Does the seller of a house have to tell the buyer that the water is turned off twelve hours a day? Does the buyer of a great quantity of tobacco have to inform the seller that the military blockade of the local port, which had depressed tobacco sales and lowered prices, is about to end? Courts say yes in the first case, no in the second. How can we understand the difference in judgments? And what does it say about whether the psychiatrist should disclose to his patient's girlfriend that the patient wants to kill her? Kim Lane Scheppele answers the question, Which secrets are legal secrets and what makes them so? She challenges the economic theory of law, which argues that judges decide cases in ways that maximize efficiency, and she shows that judges use equality as an important principle in their decisions. In the course of thinking about secrets, Scheppele also explores broader questions about judicial reasoning—how judges find meaning in legal texts and how they infuse every fact summary with the values of their legal culture. Finally, the specific insights about secrecy are shown to be consistent with a general moral theory of law that indicates what the content of law should be if the law is to be legitimate, a theory that sees legal justification as the opportunity to attract consent. This is more than a book about secrets. It is also a book about the limits of an economic view of law. Ultimately, it is a work in constructive legal theory, one that draws on moral philosophy, sociology, economics, and political theory to develop a new view of legal interpretation and legal morality.
Management Secrets of the New England Patriots by James Lavin Summary
Definitive account of the New England Patriots. Analyzes "success factors" responsible for three Super Bowl victories in four seasons. Vol. 2 covers training, planning, collaborating, and motivating. Entertains and informs with humorous, insightful quotations from players, coaches, executives and owners. Essential for fans of Bill Belichick's Patriots and anyone building a great organization. Author earned his economics Ph.D. at Stanford, where he analyzed "high-performance work organizations" like the Patriots.
Secrets of the Sideshows by Joe Nickell Summary
"Joe Nickell - once a carnival pitchman, then a magician, private detective, and investigative writer - has pursued sideshow secrets for years and has worked the famous carnival midway at the Canadian National Exhibition. For this book, he interviewed showmen and performers, collected carnival memorabilia, researched published accounts of sideshows and their lore, and even performed some classic sideshow feats, such as eating fire and lying on a bed of nails as a cinderblock was broken on his chest. The result of these varied efforts, Secrets of the Sideshows tells the captivating story of the magic, tricks - real or illusory - and performers of the world's midway shows."--BOOK JACKET.
Yes! the Secrets Work by Anolia O. Facun Summary
Yes! The Secrets Work! brings a message of HOPE and VICTORY in the mid of today's many challenges. It is about MAKING A DIFFERENCE and being a part of the SOLUTION! It reveals the key to unlock your hidden treasures, discover your unlimited potential, and live the life you have always wanted. Here you will discover: * Life-changing SECRETS and how to make them work for you. * An in-depth understanding of the SIX AREAS of your life which help you achieve Total Wellness, and stay in the "Healthy Zone." * Simple answers and practical solutions to guide you through your journey in life and help you reach your goals and dreams.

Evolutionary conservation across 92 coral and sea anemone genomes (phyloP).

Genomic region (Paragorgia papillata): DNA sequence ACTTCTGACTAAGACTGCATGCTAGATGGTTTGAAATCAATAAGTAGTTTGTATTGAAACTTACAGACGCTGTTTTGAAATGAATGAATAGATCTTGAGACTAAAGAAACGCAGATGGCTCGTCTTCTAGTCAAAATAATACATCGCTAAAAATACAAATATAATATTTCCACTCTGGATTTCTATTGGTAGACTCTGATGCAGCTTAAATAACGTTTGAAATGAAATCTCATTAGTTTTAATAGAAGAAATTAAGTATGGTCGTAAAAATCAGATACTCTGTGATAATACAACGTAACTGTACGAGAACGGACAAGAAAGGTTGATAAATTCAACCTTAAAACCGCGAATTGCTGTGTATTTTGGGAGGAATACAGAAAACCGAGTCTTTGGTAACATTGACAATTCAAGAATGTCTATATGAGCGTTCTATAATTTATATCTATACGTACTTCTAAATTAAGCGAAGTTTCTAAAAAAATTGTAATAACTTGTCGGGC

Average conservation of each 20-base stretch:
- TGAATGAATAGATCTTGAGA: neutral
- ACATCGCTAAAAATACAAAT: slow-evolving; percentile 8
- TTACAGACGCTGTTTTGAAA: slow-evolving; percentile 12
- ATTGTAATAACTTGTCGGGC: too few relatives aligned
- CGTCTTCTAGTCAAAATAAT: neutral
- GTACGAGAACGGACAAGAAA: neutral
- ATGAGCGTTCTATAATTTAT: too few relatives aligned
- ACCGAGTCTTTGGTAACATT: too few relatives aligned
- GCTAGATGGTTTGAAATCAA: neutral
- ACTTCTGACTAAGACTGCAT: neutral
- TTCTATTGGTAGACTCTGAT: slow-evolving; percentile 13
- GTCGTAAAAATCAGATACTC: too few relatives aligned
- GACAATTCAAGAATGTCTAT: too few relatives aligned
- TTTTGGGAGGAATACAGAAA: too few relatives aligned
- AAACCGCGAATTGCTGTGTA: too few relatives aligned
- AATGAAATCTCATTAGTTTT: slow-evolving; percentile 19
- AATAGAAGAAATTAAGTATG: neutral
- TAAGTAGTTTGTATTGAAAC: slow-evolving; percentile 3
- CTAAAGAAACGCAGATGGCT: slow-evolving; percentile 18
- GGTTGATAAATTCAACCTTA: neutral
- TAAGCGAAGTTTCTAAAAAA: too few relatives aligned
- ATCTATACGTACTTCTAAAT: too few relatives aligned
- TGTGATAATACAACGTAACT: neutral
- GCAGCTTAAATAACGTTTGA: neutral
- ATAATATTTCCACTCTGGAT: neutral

Industrial Espionage and Trade Secrets by Martin Howard Sable Summary
This retrospective bibliography is a powerful tool with which researchers and practitioners in appropriate fields are able to study the problems of industrial espionage/trade secrets. Despite legal means to protect trade secrets, it is apparent that industrial espionage in the acquisition of trade the sequence is chronological by month and day.
Secrets, Gossip, and Gods by Paul Christopher Johnson Summary
In this wide-ranging book Paul Christopher Johnson explores the changing, hidden face of the Afro-Brazilian indigenous religion of Candombl?. Despite its importance in Brazilian society, Candombl? has received far less attention than its sister religions Vodou and Santeria. Johnson seeks to fill this void by offering a comprehensive look at the development, beliefs, and practices of Candombl? and exploring its transformation from a secret society of slaves--hidden, persecuted, and marginalized--to a public religion that is very much a part of Brazilian culture. Johnson traces this historical shift and locates the turning point in the creation of Brazilian national identity and a public sphere in the first half of the twentieth century. His major focus is on the ritual practice of secrecy in Candombl?. Like Vodou and Santeria and the African Yoruba religion from which they are descended, Candombl? features a hierarchic series of initiations, with increasing access to secret knowledge at each level. As Johnson shows, the nature and uses of secrecy evolved with the religion. First, secrecy was essential to a society that had to remain hidden from authorities. Later, when Candombl? became known and actively persecuted, its secrecy became a form of resistance as well as an exotic hidden power desired by elites. Finally, as Candombl? became a public religion and a vital part of Brazilian culture, the debate increasingly turned away from the secrets themselves and toward their possessors. It is speech about secrets, and not the content of those secrets, that is now most important in building status, legitimacy and power in Candombl?. Offering many first hand accounts of the rites and rituals of contemporary Candombl?, this book provides insight into this influential but little-studied group, while at the same time making a valuable contribution to our understanding of the relationship between religion and society.